Monday, March 20, 2023

Tolovana Hot Springs - Which Mode of Transportation is Best?


My triceps were killing me. I struggled to shove my bike up the huge snow drift then take a step without sliding backwards. Success! 

But not done yet. Again. Push the bike forward, lock the brakes, step up, grunt. Don’t slide backwards. Push, brake, step, grunt. Push, brake, step, grunt. I was cursing my decision to bring my bike and not my skis. Who said bikes were faster? They certainly weren’t today!

We had reservations for a quick overnight to one of the Tolovana Hot Springs cabins. I had been to the hot springs twice – but both times on skis. Eric had been to the springs three times, but only on skis and kicksled. We knew people who had done it on bikes but hadn’t ever done that ourselves. 

The trail has a lot of steep ups and downs. The downhills are too steep for me to ski (especially the last 2 miles to the cabin). Scary and out of control. Not my cup of tea. A lot of the uphills are too steep to ski, too, so I end up walking and carrying my skis for much of the trail. I can usually only ski about half of the 10-mile trail. Maybe it would make more sense on bike? 

Lots of steep hills on the trail

But would the conditions be conducive to biking? It had been windy a few days before our trip and there had been a few inches of snow the week before. The trail has a reputation for being drifted in places. But we figured there had probably been a lot of traffic out to the hot springs since it is March (the best time of year for winter recreation) and spring break was the week prior. And the owner of the hot springs thought the trail would be decent.

After debating, we decided – what the heck – let’s try biking. (Eric’s kicksled is out of commission, so it was not an option for him.) Our good friend, Jill, decided to make a last-minute trip to Fairbanks while her husband is walking to Nome for the 7th time in the Iditarod Trail Invitational multisport race. She would join us walking and dragging a sled, her favorite way to travel in winter.

The morning we left, we checked the weather. Uh, oh! It was supposed to be nice during the day but overnight the winds would pick up to 30 mph with gusts to 50 mph. Should we still go? The wind was supposed to die down by morning, so we decided to chance it. The choice to go was a good one.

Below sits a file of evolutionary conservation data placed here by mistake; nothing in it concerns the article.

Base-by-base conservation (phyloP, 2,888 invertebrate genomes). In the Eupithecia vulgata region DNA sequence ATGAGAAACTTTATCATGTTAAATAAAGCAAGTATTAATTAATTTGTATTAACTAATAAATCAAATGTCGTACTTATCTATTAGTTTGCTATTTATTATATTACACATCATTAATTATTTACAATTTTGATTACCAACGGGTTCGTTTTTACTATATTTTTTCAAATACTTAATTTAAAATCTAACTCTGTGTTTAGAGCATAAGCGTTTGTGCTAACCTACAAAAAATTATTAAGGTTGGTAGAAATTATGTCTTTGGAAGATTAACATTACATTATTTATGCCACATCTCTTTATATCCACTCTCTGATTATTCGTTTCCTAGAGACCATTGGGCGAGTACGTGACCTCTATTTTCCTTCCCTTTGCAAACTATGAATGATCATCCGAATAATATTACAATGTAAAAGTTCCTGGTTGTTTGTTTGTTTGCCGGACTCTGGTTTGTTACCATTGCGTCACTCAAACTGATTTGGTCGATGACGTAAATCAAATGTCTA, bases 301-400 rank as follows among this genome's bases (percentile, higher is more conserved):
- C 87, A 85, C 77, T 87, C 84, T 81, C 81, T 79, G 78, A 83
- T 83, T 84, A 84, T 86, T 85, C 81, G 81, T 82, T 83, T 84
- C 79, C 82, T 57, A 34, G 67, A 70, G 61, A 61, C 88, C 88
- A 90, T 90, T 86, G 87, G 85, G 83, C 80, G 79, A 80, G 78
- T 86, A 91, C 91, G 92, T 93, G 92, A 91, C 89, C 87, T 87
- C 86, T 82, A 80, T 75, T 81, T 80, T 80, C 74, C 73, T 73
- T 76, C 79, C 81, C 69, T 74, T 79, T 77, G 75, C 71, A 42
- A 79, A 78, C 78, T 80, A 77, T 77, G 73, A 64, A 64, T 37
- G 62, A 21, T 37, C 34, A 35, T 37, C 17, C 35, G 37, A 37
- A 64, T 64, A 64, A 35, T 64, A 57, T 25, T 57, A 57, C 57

But not without some effort.

Is Bike Pushing Biking?

At the trailhead, it was just a little breezy but warm and sunny. We said goodbye to Jill and headed down the hill on our bikes. We figured we would just meet her at the cabin. The trail starts with a 2-mile downhill. Eric ripped down this while I was a bit more conservative.

 The trail was a little squirrelly and I don’t like when my back wheel washes out, so I was slower. Once we hit the flat area, there was a lot of drifting snow. Snowmachines had made a pretty good trail, but it was still tricky riding. But we were mostly able to ride.

Riding on top of a huge drift that had obliterated the trail

Eric had a blast riding this. He likes the technical aspect of deciding which line to take and balancing while riding on uneven snow; me, not so much. Eric was laughing and whooping and hollering. It was a beautiful day, and I wasn’t not having fun, I just wasn’t having as much fun as Eric. But I was still glad I had taken my bike and not my skis. I would have walked a lot of the downhill and skiing the drifts would have been hard. 

Eric having fun biking

There was a bit of hike-a-bike over some of the bigger drifts, but we were mostly able to ride until we started up the long climb to Tolovana Dome. Then we were mostly pushing our bikes. Pushing a loaded bike is a LOT more work than walking and carrying skis. Now I was regretting our biking choice. We did get to ride in places, but the riding was trickier due to the drifting. 

Not bikeable

Still not bikeable

We had some rolling terrain before the final big descent down to the cabin. Finally, having bikes was the right choice! We could descend the steep downhills to the cabins and it wasn’t scary since I had my bike brakes to slow me down! 

I got quite a bit ahead of Eric and was surprised when he didn’t catch me as quickly as he normally does, since he is a much faster descender. I didn’t find out until we got to the cabin that he was having a problem with his through axle and couldn’t shift into a lot of his gears. Eric finally did catch me toward the bottom, and we biked into the cabin area close together. Eric checked out his bike while I walked around checking out the hot spring tubs.